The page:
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RCMP faces hurdles in Sino-Forest investigation

Logistics are hampering fraud investigation as operations and chief executives are based in China


November 11, 2011
by The Canadian Press

TORONTO—The RCMP investigation into fraud allegations against Sino-Forest Corp. will face significant hurdles because the Toronto-listed timberland company’s key people and operations are in China.

Although the company has offices in suburban Toronto, almost all of Sino-Forest’s operations and senior executives are in Hong Kong and mainland China, where it owns timberlands and manufacturing plants.

“We’re going to really have a test of how effective Canada’s laws are extraterritorially,” said Richard Powers, a professor of business law at the University of Toronto. “A lot of the focus of this investigation and possibly any charges that come out of it will be based in China.”

Richard Leblanc, a business law professor at York University’s Osgoode Hall law school, said the RCMP can’t just go over to China and arrest executives and bring them back to Canada for trial if charges are laid.

“It is likely the executives would resist on the basis of a lack of jurisdiction,” he said.

The Ontario Securities Commission (OSC) has confirmed it called in the police as it continued its own investigation into allegations Sino-Forest overstated the value of its assets and revenue.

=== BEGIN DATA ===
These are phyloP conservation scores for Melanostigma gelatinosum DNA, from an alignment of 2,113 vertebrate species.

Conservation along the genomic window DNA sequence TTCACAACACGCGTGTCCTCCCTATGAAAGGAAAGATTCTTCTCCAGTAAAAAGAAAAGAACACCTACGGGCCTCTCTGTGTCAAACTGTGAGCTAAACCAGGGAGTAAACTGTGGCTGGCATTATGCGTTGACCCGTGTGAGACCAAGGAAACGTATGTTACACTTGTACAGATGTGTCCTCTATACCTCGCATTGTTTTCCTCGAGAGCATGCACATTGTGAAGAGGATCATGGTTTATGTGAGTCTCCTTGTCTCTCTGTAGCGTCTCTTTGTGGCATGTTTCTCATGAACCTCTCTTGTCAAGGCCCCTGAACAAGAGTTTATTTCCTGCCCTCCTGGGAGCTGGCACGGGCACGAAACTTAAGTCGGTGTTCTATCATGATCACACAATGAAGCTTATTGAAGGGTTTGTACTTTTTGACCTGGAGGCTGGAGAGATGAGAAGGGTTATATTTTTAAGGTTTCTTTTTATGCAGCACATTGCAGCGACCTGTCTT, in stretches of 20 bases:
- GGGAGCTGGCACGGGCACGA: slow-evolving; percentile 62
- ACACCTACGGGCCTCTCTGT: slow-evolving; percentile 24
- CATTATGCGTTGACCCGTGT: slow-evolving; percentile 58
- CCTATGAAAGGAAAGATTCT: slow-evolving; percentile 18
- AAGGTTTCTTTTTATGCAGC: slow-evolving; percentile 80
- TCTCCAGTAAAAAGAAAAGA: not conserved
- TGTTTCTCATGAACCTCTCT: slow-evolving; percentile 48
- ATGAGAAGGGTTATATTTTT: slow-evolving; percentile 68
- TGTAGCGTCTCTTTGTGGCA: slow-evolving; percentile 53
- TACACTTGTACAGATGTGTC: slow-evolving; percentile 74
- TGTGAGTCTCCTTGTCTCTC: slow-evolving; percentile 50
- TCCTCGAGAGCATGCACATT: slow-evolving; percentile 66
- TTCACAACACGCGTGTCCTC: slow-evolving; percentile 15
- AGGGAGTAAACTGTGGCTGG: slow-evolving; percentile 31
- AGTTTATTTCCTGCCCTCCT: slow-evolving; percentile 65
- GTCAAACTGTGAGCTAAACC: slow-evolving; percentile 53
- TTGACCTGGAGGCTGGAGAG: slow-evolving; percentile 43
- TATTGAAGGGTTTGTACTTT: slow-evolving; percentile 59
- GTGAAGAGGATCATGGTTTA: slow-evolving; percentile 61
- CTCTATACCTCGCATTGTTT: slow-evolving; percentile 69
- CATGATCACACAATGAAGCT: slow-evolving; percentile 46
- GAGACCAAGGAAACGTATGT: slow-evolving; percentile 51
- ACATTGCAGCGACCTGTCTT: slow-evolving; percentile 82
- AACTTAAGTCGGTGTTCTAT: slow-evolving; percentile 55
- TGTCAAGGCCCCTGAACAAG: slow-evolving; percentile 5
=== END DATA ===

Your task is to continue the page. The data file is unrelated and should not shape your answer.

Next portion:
The OSC and a special committee of the company’s board launched investigations earlier this year after fraud allegations were leveled in June by short-seller Muddy Waters Research.

While none of the allegations have been proved, the analyst who first made them hasn’t wavered.

“We believe Sino-Forest has engaged in fraudulent activity and we welcome any investigations by Canadian authorities,” said Carson Block, Muddy Waters research director.

Sino-Forest issued a brief statement early Friday saying it could not comment on the RCMP investigation.

Sin-Forest spokeswoman Sarah Rivers said the firm’s independent committee “is in the latter stages of its own extensive examination” into the allegations raised by Waters, saying the company “will respond fully by year end” and that it is co-operating with the OSC and RCMP investigations.

A Sino-Forest board member who was involved in the company’s internal probe resigned last week.

The OSC filed a cease trade order against the company in August.

Allan Chan has since resigned as chairman and CEO, but remains founding chairman emeritus, while Sino-Forest has suspended vice-president of finance George Ho, vice-president of corporate planning and banking Alfred Hung and Simon Yeung, a vice-president at a Sino-Forest subsidiary. The company has also curtailed senior vice-president of development and operations Albert Ip’s responsibilities.

Sino-Forest is one of a number of Chinese companies listed on the Toronto Stock Exchange (TSX) facing allegations of fraud.

Earlier this week, the OSC extended a cease trade order against Chinese shoe manufacturer Zungui Haixi Corp. While the company is investigated.

The regulator stopped trading in September after Ernst & Young LLP suspended an audit of Zungui and advised the company’s audit committee that an independent investigation of financial results was warranted.